Patience is rewarded as I was checking a website similar to Craig's List in Norway called Finn and I came across an Italian made metal bandsaw, the Macc Special 215. The pictures in the add were quite bad but I Googled the name and came up with pictures of a fairly decent looking bandsaw. Macc seem to make industrial machines and seem to have a pretty good reputation. From the pictures I could see that it would need some repairs but given the 5000 NOK price tag ($850 USD), it was a fifth of the price when new. I told the seller I would take it.
The saw was quite filthy and I could see it needed a little TLC. The vice handle was missing and the electrical control box bracket was bent up. The blade tension handle was also broken and I could see the dried remains of the cutting / cooling fluid all over the saw. I could safely assume that the blade guide bearings would also need work as they would have had their share of metal filings and coolant in them. This was the state of the machine:
The list of repairs to the Macc Special 215
- Guide bearings - one needed to be unseized and new bearings needed to be ordered
- Clean the grease out of the vice and use 68 weight hydraulic oil instead
- Remove rust and use a linseed rust preventer on metal surfaces
- Remove electrical box bracket, straighten and repaint
- Make new vice handle
Making a new vice handle
The problem I had with making a new handle is that I didn't have an old handle to use as a guide. I have never seen this type of handle so it took a while to figure out how it should operate. I had some spare pieces of steel I had been saving so I used them since they had the right bends and the right dimensions. I also had a bolt I figured would make a decent handle.
This is what I had to work from:
I made the part on the end so that I could temporarily use it as a handle. It screws into the vice's lead screw and allows you to open or close the vice. I cut the material for the body of the handle to size with the saw and chucked it up in the lathe to true it both with regards to it's outside and inside diameter.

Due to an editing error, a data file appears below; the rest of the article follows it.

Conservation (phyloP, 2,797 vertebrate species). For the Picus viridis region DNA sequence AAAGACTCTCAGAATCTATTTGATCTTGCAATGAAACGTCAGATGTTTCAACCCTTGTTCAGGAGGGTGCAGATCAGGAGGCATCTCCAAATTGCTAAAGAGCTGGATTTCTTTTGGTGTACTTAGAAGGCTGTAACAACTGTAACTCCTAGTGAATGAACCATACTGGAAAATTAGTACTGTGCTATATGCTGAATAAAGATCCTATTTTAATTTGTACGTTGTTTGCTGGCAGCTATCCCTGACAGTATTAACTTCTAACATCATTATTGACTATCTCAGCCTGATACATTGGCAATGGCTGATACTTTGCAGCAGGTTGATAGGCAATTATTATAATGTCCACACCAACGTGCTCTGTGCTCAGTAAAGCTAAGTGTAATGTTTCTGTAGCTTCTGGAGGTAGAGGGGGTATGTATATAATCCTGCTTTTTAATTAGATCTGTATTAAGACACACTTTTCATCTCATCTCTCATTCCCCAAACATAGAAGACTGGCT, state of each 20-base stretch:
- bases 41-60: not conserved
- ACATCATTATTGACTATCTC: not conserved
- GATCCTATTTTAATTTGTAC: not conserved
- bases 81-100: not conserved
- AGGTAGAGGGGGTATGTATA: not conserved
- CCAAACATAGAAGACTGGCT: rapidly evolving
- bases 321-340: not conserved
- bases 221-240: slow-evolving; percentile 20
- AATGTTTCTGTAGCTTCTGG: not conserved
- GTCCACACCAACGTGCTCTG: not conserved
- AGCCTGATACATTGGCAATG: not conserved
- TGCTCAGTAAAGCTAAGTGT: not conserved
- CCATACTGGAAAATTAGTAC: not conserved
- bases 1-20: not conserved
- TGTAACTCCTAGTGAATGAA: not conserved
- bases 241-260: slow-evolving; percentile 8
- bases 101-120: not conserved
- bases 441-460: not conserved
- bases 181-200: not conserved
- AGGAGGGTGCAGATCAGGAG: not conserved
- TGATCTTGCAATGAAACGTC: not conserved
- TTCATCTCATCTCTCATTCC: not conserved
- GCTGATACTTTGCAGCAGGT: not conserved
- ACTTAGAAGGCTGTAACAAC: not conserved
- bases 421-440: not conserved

At this point it's worth mentioning how much I appreciate my little Colchester Chipmaster. I will be writing a review as I have what I believe to be one of the best small lathes ever made and have found it to be a fantastic machine for the hobby machinist.
Anyway, once I had turned the handle body to size, I milled a groove in order to recess the handle into the body. I drilled and tapped 3 holes - 1 to add a grub screw to tighten the handle on to the vice lead screw shank, and 2 to hold the arm onto the handle body. I also drilled a hole and counter bored it to fit an allen head screw that would fasten the handle to the lead screw.
I turned down the bolt and with 2 nuts I clamped it to the handle arm. We have had the communication technicians here laying fibre optic cables and they left some plastic conduit offcuts laying around. I used that for the rotating sleeve of the handle. It looks like a Franken-handle but it works very well and is one thing to cross off the list. Now the saw is perfectly functional, clean and has had all the bearings un-seized. My new bearings came in the mail today so I will change them all out this week. The finished result, a Happy Macc Special 215 horizontal metal bandsaw!
Now I'm off to play in the workshop! Take care.